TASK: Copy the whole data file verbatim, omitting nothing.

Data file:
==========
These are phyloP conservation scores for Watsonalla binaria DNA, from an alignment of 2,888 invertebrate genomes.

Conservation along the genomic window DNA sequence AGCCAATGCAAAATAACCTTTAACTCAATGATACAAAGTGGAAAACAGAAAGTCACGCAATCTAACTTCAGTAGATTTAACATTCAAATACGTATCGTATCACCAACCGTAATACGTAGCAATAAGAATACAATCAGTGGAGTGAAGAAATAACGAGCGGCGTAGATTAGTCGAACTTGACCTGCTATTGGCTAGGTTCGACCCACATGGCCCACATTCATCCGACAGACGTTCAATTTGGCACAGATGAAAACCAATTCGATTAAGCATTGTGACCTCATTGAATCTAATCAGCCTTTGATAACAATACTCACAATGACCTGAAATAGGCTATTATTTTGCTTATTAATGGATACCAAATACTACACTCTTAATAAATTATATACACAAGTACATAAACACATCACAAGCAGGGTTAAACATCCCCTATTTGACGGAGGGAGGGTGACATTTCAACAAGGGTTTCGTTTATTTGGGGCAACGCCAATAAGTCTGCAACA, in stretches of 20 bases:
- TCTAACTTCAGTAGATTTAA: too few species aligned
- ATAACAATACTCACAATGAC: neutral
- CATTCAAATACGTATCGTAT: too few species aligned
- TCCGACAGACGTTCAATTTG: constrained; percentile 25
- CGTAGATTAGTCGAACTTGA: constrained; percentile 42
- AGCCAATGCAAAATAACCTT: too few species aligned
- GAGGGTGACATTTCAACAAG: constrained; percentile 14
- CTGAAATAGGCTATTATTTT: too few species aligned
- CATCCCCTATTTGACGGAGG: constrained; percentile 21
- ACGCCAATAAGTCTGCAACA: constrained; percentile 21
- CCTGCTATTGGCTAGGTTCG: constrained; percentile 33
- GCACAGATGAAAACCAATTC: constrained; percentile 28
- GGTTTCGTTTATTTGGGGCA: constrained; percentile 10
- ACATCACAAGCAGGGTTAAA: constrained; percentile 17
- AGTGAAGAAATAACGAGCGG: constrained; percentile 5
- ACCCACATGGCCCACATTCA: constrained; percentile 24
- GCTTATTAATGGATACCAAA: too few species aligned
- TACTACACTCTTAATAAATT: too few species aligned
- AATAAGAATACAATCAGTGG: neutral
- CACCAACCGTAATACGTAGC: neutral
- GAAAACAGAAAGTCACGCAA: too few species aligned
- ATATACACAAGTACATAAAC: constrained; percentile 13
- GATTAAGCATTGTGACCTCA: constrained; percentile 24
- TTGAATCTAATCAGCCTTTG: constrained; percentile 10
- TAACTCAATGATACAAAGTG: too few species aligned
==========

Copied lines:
These are phyloP conservation scores for Watsonalla binaria DNA, from an alignment of 2,888 invertebrate genomes.

Conservation along the genomic window DNA sequence AGCCAATGCAAAATAACCTTTAACTCAATGATACAAAGTGGAAAACAGAAAGTCACGCAATCTAACTTCAGTAGATTTAACATTCAAATACGTATCGTATCACCAACCGTAATACGTAGCAATAAGAATACAATCAGTGGAGTGAAGAAATAACGAGCGGCGTAGATTAGTCGAACTTGACCTGCTATTGGCTAGGTTCGACCCACATGGCCCACATTCATCCGACAGACGTTCAATTTGGCACAGATGAAAACCAATTCGATTAAGCATTGTGACCTCATTGAATCTAATCAGCCTTTGATAACAATACTCACAATGACCTGAAATAGGCTATTATTTTGCTTATTAATGGATACCAAATACTACACTCTTAATAAATTATATACACAAGTACATAAACACATCACAAGCAGGGTTAAACATCCCCTATTTGACGGAGGGAGGGTGACATTTCAACAAGGGTTTCGTTTATTTGGGGCAACGCCAATAAGTCTGCAACA, in stretches of 20 bases:
- TCTAACTTCAGTAGATTTAA: too few species aligned
- ATAACAATACTCACAATGAC: neutral
- CATTCAAATACGTATCGTAT: too few species aligned
- TCCGACAGACGTTCAATTTG: constrained; percentile 25
- CGTAGATTAGTCGAACTTGA: constrained; percentile 42
- AGCCAATGCAAAATAACCTT: too few species aligned
- GAGGGTGACATTTCAACAAG: constrained; percentile 14
- CTGAAATAGGCTATTATTTT: too few species aligned
- CATCCCCTATTTGACGGAGG: constrained; percentile 21
- ACGCCAATAAGTCTGCAACA: constrained; percentile 21
- CCTGCTATTGGCTAGGTTCG: constrained; percentile 33
- GCACAGATGAAAACCAATTC: constrained; percentile 28
- GGTTTCGTTTATTTGGGGCA: constrained; percentile 10
- ACATCACAAGCAGGGTTAAA: constrained; percentile 17
- AGTGAAGAAATAACGAGCGG: constrained; percentile 5
- ACCCACATGGCCCACATTCA: constrained; percentile 24
- GCTTATTAATGGATACCAAA: too few species aligned
- TACTACACTCTTAATAAATT: too few species aligned
- AATAAGAATACAATCAGTGG: neutral
- CACCAACCGTAATACGTAGC: neutral
- GAAAACAGAAAGTCACGCAA: too few species aligned
- ATATACACAAGTACATAAAC: constrained; percentile 13
- GATTAAGCATTGTGACCTCA: constrained; percentile 24
- TTGAATCTAATCAGCCTTTG: constrained; percentile 10
- TAACTCAATGATACAAAGTG: too few species aligned